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A large vermillion rockfish eyes the camera, its large jaw slightly agape.

Saltwater Fishes

From the poles to the equator, from the sunny surface to the black abyss, saltwater fishes have mind-boggling adaptations for living in the world’s oceans. Flashlightfish wink glowing messages to each other, frogfish dangle a fishing lure in front of their mouths, and some parrotfishes make a mucous sleeping bag for themselves each night.

Studying saltwater species

In addition to shark research in the Bahamas, a new multiyear study focusing on Nassau groupers deepens our commitment to the country’s fragile ecosystems and the people who depend on them. These fish swim alone for most of the year, but reconvene under the full moon every winter to breed, which is the perfect time for researchers to track their populations.

“It’s incredible to see how many niches have been filled by saltwater fishes from active coral reefs, to open water, to the dark, cold, and deepest waters. Looking at the array of animals can feel like a science fiction movie, but it’s real. ”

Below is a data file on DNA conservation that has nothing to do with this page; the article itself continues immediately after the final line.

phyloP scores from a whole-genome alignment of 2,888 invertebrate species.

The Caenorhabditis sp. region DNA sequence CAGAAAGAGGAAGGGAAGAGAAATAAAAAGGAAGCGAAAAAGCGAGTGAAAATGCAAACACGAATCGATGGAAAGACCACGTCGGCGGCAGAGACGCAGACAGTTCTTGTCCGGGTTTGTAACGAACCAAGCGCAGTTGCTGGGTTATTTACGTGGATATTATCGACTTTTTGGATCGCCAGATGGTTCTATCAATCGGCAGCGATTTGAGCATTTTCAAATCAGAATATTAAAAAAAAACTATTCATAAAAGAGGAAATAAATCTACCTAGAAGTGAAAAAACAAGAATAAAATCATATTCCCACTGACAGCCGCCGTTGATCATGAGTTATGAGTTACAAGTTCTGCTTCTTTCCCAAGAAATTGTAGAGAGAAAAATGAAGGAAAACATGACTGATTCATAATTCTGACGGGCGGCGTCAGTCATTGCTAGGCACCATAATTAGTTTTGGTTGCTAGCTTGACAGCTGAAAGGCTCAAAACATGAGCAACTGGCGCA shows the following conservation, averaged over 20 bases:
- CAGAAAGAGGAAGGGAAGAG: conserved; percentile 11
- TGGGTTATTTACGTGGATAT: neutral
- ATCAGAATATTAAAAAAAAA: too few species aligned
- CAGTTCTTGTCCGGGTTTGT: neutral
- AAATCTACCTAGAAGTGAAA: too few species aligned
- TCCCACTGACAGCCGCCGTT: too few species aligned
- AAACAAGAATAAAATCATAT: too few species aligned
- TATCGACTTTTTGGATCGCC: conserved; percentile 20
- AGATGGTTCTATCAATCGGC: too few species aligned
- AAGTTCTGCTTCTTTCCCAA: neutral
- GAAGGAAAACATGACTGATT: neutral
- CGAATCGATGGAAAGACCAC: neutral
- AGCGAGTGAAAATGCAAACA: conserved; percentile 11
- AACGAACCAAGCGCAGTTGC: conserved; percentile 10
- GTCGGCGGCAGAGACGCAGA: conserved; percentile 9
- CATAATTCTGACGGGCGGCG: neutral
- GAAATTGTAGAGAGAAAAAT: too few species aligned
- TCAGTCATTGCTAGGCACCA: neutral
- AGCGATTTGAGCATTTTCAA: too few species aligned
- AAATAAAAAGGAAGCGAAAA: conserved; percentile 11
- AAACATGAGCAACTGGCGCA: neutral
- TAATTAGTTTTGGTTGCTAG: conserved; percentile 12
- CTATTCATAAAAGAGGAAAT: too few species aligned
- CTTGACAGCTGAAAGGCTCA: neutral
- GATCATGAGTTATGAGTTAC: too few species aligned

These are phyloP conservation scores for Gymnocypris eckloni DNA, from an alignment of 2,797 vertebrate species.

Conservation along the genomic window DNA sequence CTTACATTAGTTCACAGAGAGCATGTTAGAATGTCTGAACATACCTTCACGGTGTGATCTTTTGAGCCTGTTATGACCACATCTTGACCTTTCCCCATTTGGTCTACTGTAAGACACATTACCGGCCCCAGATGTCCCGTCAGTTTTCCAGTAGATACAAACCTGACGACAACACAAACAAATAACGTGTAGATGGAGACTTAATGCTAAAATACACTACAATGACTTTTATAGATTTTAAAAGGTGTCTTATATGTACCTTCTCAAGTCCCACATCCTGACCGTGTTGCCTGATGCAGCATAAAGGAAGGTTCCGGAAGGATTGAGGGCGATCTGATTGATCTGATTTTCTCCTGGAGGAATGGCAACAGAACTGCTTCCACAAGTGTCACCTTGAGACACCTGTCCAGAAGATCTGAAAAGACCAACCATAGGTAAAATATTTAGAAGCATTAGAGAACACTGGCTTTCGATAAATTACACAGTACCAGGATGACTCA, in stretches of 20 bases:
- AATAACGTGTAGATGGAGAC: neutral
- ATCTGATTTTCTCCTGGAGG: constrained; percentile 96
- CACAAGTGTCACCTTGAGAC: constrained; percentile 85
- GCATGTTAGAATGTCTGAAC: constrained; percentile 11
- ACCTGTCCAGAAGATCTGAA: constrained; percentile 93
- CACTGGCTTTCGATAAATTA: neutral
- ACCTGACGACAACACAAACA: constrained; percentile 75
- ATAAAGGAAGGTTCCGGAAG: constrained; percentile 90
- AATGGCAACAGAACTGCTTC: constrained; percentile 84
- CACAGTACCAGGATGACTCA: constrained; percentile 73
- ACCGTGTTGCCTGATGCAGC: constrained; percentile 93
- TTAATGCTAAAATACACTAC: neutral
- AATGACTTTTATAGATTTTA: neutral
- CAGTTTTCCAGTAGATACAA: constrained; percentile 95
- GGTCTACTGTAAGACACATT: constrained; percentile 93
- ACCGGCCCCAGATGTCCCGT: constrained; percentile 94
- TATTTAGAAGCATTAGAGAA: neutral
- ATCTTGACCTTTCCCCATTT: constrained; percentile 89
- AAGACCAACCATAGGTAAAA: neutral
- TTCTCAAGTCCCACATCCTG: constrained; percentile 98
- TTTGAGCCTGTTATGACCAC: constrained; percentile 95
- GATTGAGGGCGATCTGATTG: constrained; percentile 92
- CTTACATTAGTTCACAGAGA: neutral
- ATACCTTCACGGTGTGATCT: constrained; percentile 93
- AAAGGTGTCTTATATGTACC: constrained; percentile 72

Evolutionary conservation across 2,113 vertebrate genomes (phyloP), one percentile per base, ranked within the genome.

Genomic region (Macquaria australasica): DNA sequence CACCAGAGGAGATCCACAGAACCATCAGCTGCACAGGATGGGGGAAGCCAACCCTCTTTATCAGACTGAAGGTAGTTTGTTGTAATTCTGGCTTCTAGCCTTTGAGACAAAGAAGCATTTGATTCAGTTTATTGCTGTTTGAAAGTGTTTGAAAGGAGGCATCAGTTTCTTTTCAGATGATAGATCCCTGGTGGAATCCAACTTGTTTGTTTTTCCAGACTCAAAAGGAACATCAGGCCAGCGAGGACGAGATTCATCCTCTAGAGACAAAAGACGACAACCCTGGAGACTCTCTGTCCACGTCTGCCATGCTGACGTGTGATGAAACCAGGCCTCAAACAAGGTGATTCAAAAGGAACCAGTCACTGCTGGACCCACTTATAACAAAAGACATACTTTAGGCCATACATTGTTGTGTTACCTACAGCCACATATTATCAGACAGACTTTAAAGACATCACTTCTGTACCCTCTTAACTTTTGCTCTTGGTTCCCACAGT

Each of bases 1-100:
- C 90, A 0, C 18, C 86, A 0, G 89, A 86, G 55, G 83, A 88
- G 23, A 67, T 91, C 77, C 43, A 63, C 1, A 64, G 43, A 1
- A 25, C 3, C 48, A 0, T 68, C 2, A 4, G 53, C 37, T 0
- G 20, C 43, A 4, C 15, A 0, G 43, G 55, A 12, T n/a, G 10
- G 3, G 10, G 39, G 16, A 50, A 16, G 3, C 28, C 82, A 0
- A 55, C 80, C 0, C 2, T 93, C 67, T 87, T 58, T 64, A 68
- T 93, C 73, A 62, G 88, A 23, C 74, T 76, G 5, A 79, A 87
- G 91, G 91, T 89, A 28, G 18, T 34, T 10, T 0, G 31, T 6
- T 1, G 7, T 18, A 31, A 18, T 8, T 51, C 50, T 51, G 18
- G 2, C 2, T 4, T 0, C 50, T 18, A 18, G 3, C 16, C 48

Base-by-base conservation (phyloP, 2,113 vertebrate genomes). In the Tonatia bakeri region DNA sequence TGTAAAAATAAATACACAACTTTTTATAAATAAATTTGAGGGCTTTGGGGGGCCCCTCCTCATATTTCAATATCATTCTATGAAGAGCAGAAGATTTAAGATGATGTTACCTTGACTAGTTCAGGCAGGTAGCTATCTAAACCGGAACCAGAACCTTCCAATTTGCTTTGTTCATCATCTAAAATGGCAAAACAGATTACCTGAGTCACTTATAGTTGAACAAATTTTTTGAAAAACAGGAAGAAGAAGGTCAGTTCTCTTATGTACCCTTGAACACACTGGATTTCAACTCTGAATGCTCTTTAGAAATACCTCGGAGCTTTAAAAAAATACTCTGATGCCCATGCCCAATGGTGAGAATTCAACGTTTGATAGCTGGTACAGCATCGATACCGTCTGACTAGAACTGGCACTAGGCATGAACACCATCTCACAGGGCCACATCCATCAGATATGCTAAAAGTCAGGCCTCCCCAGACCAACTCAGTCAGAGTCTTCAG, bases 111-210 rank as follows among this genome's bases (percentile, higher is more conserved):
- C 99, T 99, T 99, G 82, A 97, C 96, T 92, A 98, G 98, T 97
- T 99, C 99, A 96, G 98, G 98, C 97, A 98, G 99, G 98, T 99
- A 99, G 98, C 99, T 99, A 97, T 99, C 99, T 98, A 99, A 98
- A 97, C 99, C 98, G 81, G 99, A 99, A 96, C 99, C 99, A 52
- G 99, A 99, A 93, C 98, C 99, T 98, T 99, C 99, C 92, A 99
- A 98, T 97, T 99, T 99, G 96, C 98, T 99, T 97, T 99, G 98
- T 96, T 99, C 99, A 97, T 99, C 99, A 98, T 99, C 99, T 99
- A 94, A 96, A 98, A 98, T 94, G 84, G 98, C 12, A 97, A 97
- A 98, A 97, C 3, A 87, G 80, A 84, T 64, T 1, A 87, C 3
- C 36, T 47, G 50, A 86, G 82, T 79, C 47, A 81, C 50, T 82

Dan Lorbeske, Senior Aquarist
A clownfish, about the length of an adult's little finger, swims nearby to the stubby-fronded anemone it calls home.


The banded butterflyfish has a narrow, round body with large rounded fins framing a small fan-shaped tail.

Banded Butterflyfish

A frogfish's front fins have an additional joint, allowing it to "walk" across the ocean floor.


The stoplight parrotfish, a long, rotund fish about the length of a forearm, can change its coloring.


Porcupinefish have long, round bodies covered in small, stubby barbs.


Cabezon sculpin have large, fan-like fins.

Cabezon Sculpin

A humphead wrasse, large and with a bulbous protrusion on the top of its head, swims through Wild Reef.

Humphead Wrasse

The mandarin dragonet is a tiny fish about the size of one's thumb, constantly fanning its fins as it searches for food along the reefs where it lives.

Mandarin Dragonet